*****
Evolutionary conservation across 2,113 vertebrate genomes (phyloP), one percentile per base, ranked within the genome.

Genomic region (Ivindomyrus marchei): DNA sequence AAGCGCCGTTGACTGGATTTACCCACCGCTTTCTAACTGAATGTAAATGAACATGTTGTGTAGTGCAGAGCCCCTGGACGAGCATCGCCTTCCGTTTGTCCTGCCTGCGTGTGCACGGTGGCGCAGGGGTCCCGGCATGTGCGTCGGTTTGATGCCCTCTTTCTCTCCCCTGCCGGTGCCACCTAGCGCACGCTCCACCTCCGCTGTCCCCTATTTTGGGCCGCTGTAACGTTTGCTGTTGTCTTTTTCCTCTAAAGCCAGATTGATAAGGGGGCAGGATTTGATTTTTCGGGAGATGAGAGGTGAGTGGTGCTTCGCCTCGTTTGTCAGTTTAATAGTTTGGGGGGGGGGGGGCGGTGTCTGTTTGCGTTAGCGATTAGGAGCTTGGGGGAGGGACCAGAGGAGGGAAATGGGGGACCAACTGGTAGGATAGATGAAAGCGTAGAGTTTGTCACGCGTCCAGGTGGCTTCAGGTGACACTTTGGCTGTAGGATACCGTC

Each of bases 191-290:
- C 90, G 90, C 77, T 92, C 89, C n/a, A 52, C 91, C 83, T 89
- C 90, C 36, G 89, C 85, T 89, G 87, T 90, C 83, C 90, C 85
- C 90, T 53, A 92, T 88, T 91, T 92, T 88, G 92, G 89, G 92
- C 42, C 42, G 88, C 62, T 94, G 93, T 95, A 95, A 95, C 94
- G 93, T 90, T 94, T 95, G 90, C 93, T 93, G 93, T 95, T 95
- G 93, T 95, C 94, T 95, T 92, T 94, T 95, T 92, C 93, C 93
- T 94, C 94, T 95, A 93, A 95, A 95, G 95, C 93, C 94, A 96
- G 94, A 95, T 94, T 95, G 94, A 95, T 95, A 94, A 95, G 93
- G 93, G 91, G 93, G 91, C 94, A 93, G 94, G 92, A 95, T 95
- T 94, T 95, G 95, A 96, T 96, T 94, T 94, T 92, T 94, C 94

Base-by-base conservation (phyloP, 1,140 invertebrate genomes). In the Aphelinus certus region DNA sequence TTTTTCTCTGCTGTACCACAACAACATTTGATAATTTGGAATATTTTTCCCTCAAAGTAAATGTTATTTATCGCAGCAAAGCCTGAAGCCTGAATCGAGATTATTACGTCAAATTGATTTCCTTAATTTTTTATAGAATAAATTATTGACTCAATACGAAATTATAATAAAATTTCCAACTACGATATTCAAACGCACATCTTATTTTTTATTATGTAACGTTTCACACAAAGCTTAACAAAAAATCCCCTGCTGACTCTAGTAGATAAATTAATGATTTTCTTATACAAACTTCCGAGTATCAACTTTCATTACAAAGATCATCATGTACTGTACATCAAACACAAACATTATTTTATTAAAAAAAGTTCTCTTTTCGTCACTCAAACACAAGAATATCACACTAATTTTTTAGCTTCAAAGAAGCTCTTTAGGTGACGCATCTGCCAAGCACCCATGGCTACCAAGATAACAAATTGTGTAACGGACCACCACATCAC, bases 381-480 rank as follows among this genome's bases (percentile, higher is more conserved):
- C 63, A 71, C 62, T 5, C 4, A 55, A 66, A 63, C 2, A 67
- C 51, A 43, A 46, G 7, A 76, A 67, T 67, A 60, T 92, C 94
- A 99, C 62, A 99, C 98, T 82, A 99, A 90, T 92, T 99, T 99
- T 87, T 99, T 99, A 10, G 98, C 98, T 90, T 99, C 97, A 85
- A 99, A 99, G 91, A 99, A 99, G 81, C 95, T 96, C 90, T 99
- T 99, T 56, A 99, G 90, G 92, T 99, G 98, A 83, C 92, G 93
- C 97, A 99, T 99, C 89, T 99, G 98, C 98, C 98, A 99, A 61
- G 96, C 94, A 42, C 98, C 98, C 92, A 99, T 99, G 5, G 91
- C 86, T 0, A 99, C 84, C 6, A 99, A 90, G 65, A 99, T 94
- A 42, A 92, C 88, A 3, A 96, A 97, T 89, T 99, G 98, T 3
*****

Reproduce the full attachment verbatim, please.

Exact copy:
Evolutionary conservation across 2,113 vertebrate genomes (phyloP), one percentile per base, ranked within the genome.

Genomic region (Ivindomyrus marchei): DNA sequence AAGCGCCGTTGACTGGATTTACCCACCGCTTTCTAACTGAATGTAAATGAACATGTTGTGTAGTGCAGAGCCCCTGGACGAGCATCGCCTTCCGTTTGTCCTGCCTGCGTGTGCACGGTGGCGCAGGGGTCCCGGCATGTGCGTCGGTTTGATGCCCTCTTTCTCTCCCCTGCCGGTGCCACCTAGCGCACGCTCCACCTCCGCTGTCCCCTATTTTGGGCCGCTGTAACGTTTGCTGTTGTCTTTTTCCTCTAAAGCCAGATTGATAAGGGGGCAGGATTTGATTTTTCGGGAGATGAGAGGTGAGTGGTGCTTCGCCTCGTTTGTCAGTTTAATAGTTTGGGGGGGGGGGGGCGGTGTCTGTTTGCGTTAGCGATTAGGAGCTTGGGGGAGGGACCAGAGGAGGGAAATGGGGGACCAACTGGTAGGATAGATGAAAGCGTAGAGTTTGTCACGCGTCCAGGTGGCTTCAGGTGACACTTTGGCTGTAGGATACCGTC

Each of bases 191-290:
- C 90, G 90, C 77, T 92, C 89, C n/a, A 52, C 91, C 83, T 89
- C 90, C 36, G 89, C 85, T 89, G 87, T 90, C 83, C 90, C 85
- C 90, T 53, A 92, T 88, T 91, T 92, T 88, G 92, G 89, G 92
- C 42, C 42, G 88, C 62, T 94, G 93, T 95, A 95, A 95, C 94
- G 93, T 90, T 94, T 95, G 90, C 93, T 93, G 93, T 95, T 95
- G 93, T 95, C 94, T 95, T 92, T 94, T 95, T 92, C 93, C 93
- T 94, C 94, T 95, A 93, A 95, A 95, G 95, C 93, C 94, A 96
- G 94, A 95, T 94, T 95, G 94, A 95, T 95, A 94, A 95, G 93
- G 93, G 91, G 93, G 91, C 94, A 93, G 94, G 92, A 95, T 95
- T 94, T 95, G 95, A 96, T 96, T 94, T 94, T 92, T 94, C 94

Base-by-base conservation (phyloP, 1,140 invertebrate genomes). In the Aphelinus certus region DNA sequence TTTTTCTCTGCTGTACCACAACAACATTTGATAATTTGGAATATTTTTCCCTCAAAGTAAATGTTATTTATCGCAGCAAAGCCTGAAGCCTGAATCGAGATTATTACGTCAAATTGATTTCCTTAATTTTTTATAGAATAAATTATTGACTCAATACGAAATTATAATAAAATTTCCAACTACGATATTCAAACGCACATCTTATTTTTTATTATGTAACGTTTCACACAAAGCTTAACAAAAAATCCCCTGCTGACTCTAGTAGATAAATTAATGATTTTCTTATACAAACTTCCGAGTATCAACTTTCATTACAAAGATCATCATGTACTGTACATCAAACACAAACATTATTTTATTAAAAAAAGTTCTCTTTTCGTCACTCAAACACAAGAATATCACACTAATTTTTTAGCTTCAAAGAAGCTCTTTAGGTGACGCATCTGCCAAGCACCCATGGCTACCAAGATAACAAATTGTGTAACGGACCACCACATCAC, bases 381-480 rank as follows among this genome's bases (percentile, higher is more conserved):
- C 63, A 71, C 62, T 5, C 4, A 55, A 66, A 63, C 2, A 67
- C 51, A 43, A 46, G 7, A 76, A 67, T 67, A 60, T 92, C 94
- A 99, C 62, A 99, C 98, T 82, A 99, A 90, T 92, T 99, T 99
- T 87, T 99, T 99, A 10, G 98, C 98, T 90, T 99, C 97, A 85
- A 99, A 99, G 91, A 99, A 99, G 81, C 95, T 96, C 90, T 99
- T 99, T 56, A 99, G 90, G 92, T 99, G 98, A 83, C 92, G 93
- C 97, A 99, T 99, C 89, T 99, G 98, C 98, C 98, A 99, A 61
- G 96, C 94, A 42, C 98, C 98, C 92, A 99, T 99, G 5, G 91
- C 86, T 0, A 99, C 84, C 6, A 99, A 90, G 65, A 99, T 94
- A 42, A 92, C 88, A 3, A 96, A 97, T 89, T 99, G 98, T 3